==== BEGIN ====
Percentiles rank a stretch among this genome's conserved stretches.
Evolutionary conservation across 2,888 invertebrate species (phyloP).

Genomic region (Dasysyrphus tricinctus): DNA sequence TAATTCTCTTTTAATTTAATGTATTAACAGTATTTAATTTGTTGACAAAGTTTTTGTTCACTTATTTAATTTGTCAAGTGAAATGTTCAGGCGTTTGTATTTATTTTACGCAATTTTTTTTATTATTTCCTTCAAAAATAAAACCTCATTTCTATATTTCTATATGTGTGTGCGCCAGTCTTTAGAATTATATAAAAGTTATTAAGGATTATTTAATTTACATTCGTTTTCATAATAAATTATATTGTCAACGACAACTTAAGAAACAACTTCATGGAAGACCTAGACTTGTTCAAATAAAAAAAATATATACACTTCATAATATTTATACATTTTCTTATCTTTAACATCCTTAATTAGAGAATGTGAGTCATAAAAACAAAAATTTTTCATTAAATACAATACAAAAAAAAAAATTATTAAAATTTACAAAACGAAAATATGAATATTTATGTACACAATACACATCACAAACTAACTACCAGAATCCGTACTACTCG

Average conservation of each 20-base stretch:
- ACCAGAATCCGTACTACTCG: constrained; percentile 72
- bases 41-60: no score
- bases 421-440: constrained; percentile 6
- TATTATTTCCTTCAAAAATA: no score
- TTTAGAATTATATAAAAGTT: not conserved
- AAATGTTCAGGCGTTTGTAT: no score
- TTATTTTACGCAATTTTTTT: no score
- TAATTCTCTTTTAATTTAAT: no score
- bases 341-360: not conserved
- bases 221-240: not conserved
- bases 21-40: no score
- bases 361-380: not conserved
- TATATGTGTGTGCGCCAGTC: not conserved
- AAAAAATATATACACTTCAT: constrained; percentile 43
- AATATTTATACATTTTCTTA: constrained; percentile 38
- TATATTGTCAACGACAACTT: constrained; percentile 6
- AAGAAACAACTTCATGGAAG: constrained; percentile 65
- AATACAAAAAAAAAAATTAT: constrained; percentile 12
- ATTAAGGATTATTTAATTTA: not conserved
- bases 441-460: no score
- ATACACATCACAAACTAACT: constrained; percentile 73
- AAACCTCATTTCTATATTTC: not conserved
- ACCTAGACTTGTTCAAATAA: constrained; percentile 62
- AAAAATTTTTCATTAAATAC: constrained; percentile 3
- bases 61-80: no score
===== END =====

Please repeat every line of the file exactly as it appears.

Percentiles rank a stretch among this genome's conserved stretches.
Evolutionary conservation across 2,888 invertebrate species (phyloP).

Genomic region (Dasysyrphus tricinctus): DNA sequence TAATTCTCTTTTAATTTAATGTATTAACAGTATTTAATTTGTTGACAAAGTTTTTGTTCACTTATTTAATTTGTCAAGTGAAATGTTCAGGCGTTTGTATTTATTTTACGCAATTTTTTTTATTATTTCCTTCAAAAATAAAACCTCATTTCTATATTTCTATATGTGTGTGCGCCAGTCTTTAGAATTATATAAAAGTTATTAAGGATTATTTAATTTACATTCGTTTTCATAATAAATTATATTGTCAACGACAACTTAAGAAACAACTTCATGGAAGACCTAGACTTGTTCAAATAAAAAAAATATATACACTTCATAATATTTATACATTTTCTTATCTTTAACATCCTTAATTAGAGAATGTGAGTCATAAAAACAAAAATTTTTCATTAAATACAATACAAAAAAAAAAATTATTAAAATTTACAAAACGAAAATATGAATATTTATGTACACAATACACATCACAAACTAACTACCAGAATCCGTACTACTCG

Average conservation of each 20-base stretch:
- ACCAGAATCCGTACTACTCG: constrained; percentile 72
- bases 41-60: no score
- bases 421-440: constrained; percentile 6
- TATTATTTCCTTCAAAAATA: no score
- TTTAGAATTATATAAAAGTT: not conserved
- AAATGTTCAGGCGTTTGTAT: no score
- TTATTTTACGCAATTTTTTT: no score
- TAATTCTCTTTTAATTTAAT: no score
- bases 341-360: not conserved
- bases 221-240: not conserved
- bases 21-40: no score
- bases 361-380: not conserved
- TATATGTGTGTGCGCCAGTC: not conserved
- AAAAAATATATACACTTCAT: constrained; percentile 43
- AATATTTATACATTTTCTTA: constrained; percentile 38
- TATATTGTCAACGACAACTT: constrained; percentile 6
- AAGAAACAACTTCATGGAAG: constrained; percentile 65
- AATACAAAAAAAAAAATTAT: constrained; percentile 12
- ATTAAGGATTATTTAATTTA: not conserved
- bases 441-460: no score
- ATACACATCACAAACTAACT: constrained; percentile 73
- AAACCTCATTTCTATATTTC: not conserved
- ACCTAGACTTGTTCAAATAA: constrained; percentile 62
- AAAAATTTTTCATTAAATAC: constrained; percentile 3
- bases 61-80: no score